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How dumb is too dumb?
You want your competitors to be slower than you -- but not so far behind that they ruin the market
As a general rule, people enjoy the benefits of competition as consumers far more than as producers. As a producer, it would seem like the ideal circumstance is one of no competition at all -- a monopoly. Monopolies (and monopoly profits) are enticing, particularly if it appears that they can be put on cruise control and ridden indefinitely.
■ The allure of monopoly-like profits undoubtedly drives some of our most well-known technology companies -- Facebook, Amazon, and Google, in particular. Amazon, for instance, for years plowed almost all of its profits back into developing a permanent competitive advantage over any prospective rivals.
■ But being unrivaled comes with consequences, too. Google's share of desktop search traffic is upwards of 85%. That much dominance brings with it heightened scrutiny -- including from those who can make plausible arguments that utility-like regulation is necessary.
■ It's quite likely that at least a few of the technology giants really would prefer to be treated like public utilities, if that would mean they could have a say in their own regulation and benefit from the sort of institutional protection that would come from being the incumbent protected monopolist.
■ Most of the time, though, it's better to have competitors -- as long as those competitors behave honorably and aren't stupid. There is such a thing as a competitor that is too dumb for the good of its rivals. That may seem counterintuitive, but it usually takes a while for a company to flop. It's not uncommon for a company to have a period of five or even ten years of decline as it burns through goodwill (and cash), and in that time, a dumb competitor can do a lot of damage to its rivals.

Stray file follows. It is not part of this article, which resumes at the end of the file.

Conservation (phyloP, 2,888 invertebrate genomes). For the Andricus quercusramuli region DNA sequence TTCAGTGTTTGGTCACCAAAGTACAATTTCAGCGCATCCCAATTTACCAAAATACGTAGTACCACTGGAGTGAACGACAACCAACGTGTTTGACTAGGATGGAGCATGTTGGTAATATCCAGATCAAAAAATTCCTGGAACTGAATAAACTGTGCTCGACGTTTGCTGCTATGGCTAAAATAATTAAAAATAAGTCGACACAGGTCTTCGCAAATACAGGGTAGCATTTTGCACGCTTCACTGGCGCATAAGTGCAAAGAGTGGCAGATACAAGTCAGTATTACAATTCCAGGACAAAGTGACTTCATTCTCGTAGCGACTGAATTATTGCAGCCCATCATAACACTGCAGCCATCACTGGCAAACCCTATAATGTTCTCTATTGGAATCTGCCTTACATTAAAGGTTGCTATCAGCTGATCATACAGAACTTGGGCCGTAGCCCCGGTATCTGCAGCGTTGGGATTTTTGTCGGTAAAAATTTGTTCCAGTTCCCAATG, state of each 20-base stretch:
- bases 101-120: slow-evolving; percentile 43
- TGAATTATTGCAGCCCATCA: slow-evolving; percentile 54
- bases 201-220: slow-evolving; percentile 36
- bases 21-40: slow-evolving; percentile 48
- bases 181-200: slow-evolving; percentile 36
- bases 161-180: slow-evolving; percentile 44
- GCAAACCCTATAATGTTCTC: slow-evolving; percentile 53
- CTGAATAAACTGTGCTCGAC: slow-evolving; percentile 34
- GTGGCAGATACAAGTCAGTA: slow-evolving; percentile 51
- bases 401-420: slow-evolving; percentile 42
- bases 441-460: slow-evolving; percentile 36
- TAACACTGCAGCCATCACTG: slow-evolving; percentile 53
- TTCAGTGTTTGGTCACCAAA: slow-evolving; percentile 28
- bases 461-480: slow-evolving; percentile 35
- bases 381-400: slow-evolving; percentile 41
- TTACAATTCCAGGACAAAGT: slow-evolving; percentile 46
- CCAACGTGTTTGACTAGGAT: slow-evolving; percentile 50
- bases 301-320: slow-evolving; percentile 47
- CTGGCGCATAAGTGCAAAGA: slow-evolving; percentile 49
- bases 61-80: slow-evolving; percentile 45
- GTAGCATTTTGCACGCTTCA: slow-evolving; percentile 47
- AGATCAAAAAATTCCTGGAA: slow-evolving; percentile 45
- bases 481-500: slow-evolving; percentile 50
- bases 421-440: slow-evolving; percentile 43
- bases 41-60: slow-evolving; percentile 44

■ That damage happens when promises are made (and believed by customers) but not fulfilled. Expectations can be ratcheted up quickly -- but disappointment takes a while to settle in. That's the origin of the phrase "The bitterness of poor quality remains long after the sweetness of low price is forgotten." The problem for the good producer is that it's easy to get customers hooked on the sweet.
■ If you're a producer, you want your competitors to be about 25% slower than you, but you definitely don't want them to be completely stupid. Healthy competition forces a producer to be responsive, to innovate, and to look out for the customer -- something that doesn't always happen when an incumbent isn't forced to try harder (see, for instance, Facebook's embarrassing failure to do anything useful about fraudulent accounts). "Completely stupid" competitors wreck the market and that always comes back to haunt the survivors.